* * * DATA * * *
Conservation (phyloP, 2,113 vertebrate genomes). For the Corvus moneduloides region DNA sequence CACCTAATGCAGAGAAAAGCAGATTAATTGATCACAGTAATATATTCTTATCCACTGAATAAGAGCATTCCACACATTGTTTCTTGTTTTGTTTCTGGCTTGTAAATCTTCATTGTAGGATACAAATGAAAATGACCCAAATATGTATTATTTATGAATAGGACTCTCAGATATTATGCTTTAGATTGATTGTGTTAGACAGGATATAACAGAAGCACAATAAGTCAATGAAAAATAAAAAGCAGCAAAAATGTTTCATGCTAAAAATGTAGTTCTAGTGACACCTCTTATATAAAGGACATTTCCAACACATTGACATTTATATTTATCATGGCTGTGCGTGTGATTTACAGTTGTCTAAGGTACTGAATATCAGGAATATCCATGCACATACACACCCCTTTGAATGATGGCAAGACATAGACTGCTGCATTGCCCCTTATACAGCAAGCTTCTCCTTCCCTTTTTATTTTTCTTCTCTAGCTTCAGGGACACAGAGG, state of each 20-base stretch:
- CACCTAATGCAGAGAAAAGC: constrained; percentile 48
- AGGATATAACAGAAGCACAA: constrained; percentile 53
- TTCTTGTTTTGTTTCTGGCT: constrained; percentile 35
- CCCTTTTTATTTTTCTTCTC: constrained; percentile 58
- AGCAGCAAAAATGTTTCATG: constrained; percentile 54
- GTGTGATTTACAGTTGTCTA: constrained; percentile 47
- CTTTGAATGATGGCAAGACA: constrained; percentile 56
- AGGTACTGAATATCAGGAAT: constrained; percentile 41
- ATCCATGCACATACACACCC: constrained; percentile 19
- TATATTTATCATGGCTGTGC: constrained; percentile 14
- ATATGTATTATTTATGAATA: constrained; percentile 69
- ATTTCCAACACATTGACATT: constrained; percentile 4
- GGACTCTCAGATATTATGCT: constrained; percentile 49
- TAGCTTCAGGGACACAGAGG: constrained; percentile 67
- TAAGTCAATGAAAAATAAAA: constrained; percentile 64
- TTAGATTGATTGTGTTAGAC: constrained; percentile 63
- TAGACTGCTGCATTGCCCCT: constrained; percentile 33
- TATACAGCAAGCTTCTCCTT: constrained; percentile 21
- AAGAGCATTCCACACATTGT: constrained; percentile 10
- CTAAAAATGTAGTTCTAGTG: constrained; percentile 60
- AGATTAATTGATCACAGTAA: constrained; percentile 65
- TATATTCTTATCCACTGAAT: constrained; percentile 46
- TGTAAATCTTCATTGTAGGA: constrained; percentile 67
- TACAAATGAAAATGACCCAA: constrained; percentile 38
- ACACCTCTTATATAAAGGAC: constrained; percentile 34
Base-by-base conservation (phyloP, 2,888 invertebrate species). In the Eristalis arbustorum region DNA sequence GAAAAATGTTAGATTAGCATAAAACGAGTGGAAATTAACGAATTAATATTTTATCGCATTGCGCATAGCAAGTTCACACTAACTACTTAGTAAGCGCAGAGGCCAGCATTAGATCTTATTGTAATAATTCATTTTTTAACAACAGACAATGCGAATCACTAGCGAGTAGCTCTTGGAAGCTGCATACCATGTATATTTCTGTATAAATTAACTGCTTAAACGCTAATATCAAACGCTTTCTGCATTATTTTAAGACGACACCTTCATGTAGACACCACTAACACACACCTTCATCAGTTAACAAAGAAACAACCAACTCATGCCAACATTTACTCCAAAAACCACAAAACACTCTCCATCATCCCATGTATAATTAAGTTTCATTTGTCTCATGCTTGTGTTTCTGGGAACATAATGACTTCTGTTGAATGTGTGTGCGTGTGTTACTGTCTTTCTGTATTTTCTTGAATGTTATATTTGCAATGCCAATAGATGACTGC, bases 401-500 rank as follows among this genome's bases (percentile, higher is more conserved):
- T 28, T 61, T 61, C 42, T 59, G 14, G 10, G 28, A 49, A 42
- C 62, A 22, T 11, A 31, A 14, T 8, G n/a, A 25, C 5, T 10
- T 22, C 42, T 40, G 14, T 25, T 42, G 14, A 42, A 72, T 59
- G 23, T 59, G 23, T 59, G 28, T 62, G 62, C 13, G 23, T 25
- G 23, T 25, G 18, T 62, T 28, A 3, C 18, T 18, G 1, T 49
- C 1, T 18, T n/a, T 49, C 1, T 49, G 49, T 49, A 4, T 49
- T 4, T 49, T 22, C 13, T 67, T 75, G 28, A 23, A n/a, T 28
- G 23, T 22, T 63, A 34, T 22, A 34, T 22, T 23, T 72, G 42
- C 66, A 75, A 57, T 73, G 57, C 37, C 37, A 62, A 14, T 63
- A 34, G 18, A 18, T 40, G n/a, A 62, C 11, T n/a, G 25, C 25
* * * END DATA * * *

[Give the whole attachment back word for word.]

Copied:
Conservation (phyloP, 2,113 vertebrate genomes). For the Corvus moneduloides region DNA sequence CACCTAATGCAGAGAAAAGCAGATTAATTGATCACAGTAATATATTCTTATCCACTGAATAAGAGCATTCCACACATTGTTTCTTGTTTTGTTTCTGGCTTGTAAATCTTCATTGTAGGATACAAATGAAAATGACCCAAATATGTATTATTTATGAATAGGACTCTCAGATATTATGCTTTAGATTGATTGTGTTAGACAGGATATAACAGAAGCACAATAAGTCAATGAAAAATAAAAAGCAGCAAAAATGTTTCATGCTAAAAATGTAGTTCTAGTGACACCTCTTATATAAAGGACATTTCCAACACATTGACATTTATATTTATCATGGCTGTGCGTGTGATTTACAGTTGTCTAAGGTACTGAATATCAGGAATATCCATGCACATACACACCCCTTTGAATGATGGCAAGACATAGACTGCTGCATTGCCCCTTATACAGCAAGCTTCTCCTTCCCTTTTTATTTTTCTTCTCTAGCTTCAGGGACACAGAGG, state of each 20-base stretch:
- CACCTAATGCAGAGAAAAGC: constrained; percentile 48
- AGGATATAACAGAAGCACAA: constrained; percentile 53
- TTCTTGTTTTGTTTCTGGCT: constrained; percentile 35
- CCCTTTTTATTTTTCTTCTC: constrained; percentile 58
- AGCAGCAAAAATGTTTCATG: constrained; percentile 54
- GTGTGATTTACAGTTGTCTA: constrained; percentile 47
- CTTTGAATGATGGCAAGACA: constrained; percentile 56
- AGGTACTGAATATCAGGAAT: constrained; percentile 41
- ATCCATGCACATACACACCC: constrained; percentile 19
- TATATTTATCATGGCTGTGC: constrained; percentile 14
- ATATGTATTATTTATGAATA: constrained; percentile 69
- ATTTCCAACACATTGACATT: constrained; percentile 4
- GGACTCTCAGATATTATGCT: constrained; percentile 49
- TAGCTTCAGGGACACAGAGG: constrained; percentile 67
- TAAGTCAATGAAAAATAAAA: constrained; percentile 64
- TTAGATTGATTGTGTTAGAC: constrained; percentile 63
- TAGACTGCTGCATTGCCCCT: constrained; percentile 33
- TATACAGCAAGCTTCTCCTT: constrained; percentile 21
- AAGAGCATTCCACACATTGT: constrained; percentile 10
- CTAAAAATGTAGTTCTAGTG: constrained; percentile 60
- AGATTAATTGATCACAGTAA: constrained; percentile 65
- TATATTCTTATCCACTGAAT: constrained; percentile 46
- TGTAAATCTTCATTGTAGGA: constrained; percentile 67
- TACAAATGAAAATGACCCAA: constrained; percentile 38
- ACACCTCTTATATAAAGGAC: constrained; percentile 34
Base-by-base conservation (phyloP, 2,888 invertebrate species). In the Eristalis arbustorum region DNA sequence GAAAAATGTTAGATTAGCATAAAACGAGTGGAAATTAACGAATTAATATTTTATCGCATTGCGCATAGCAAGTTCACACTAACTACTTAGTAAGCGCAGAGGCCAGCATTAGATCTTATTGTAATAATTCATTTTTTAACAACAGACAATGCGAATCACTAGCGAGTAGCTCTTGGAAGCTGCATACCATGTATATTTCTGTATAAATTAACTGCTTAAACGCTAATATCAAACGCTTTCTGCATTATTTTAAGACGACACCTTCATGTAGACACCACTAACACACACCTTCATCAGTTAACAAAGAAACAACCAACTCATGCCAACATTTACTCCAAAAACCACAAAACACTCTCCATCATCCCATGTATAATTAAGTTTCATTTGTCTCATGCTTGTGTTTCTGGGAACATAATGACTTCTGTTGAATGTGTGTGCGTGTGTTACTGTCTTTCTGTATTTTCTTGAATGTTATATTTGCAATGCCAATAGATGACTGC, bases 401-500 rank as follows among this genome's bases (percentile, higher is more conserved):
- T 28, T 61, T 61, C 42, T 59, G 14, G 10, G 28, A 49, A 42
- C 62, A 22, T 11, A 31, A 14, T 8, G n/a, A 25, C 5, T 10
- T 22, C 42, T 40, G 14, T 25, T 42, G 14, A 42, A 72, T 59
- G 23, T 59, G 23, T 59, G 28, T 62, G 62, C 13, G 23, T 25
- G 23, T 25, G 18, T 62, T 28, A 3, C 18, T 18, G 1, T 49
- C 1, T 18, T n/a, T 49, C 1, T 49, G 49, T 49, A 4, T 49
- T 4, T 49, T 22, C 13, T 67, T 75, G 28, A 23, A n/a, T 28
- G 23, T 22, T 63, A 34, T 22, A 34, T 22, T 23, T 72, G 42
- C 66, A 75, A 57, T 73, G 57, C 37, C 37, A 62, A 14, T 63
- A 34, G 18, A 18, T 40, G n/a, A 62, C 11, T n/a, G 25, C 25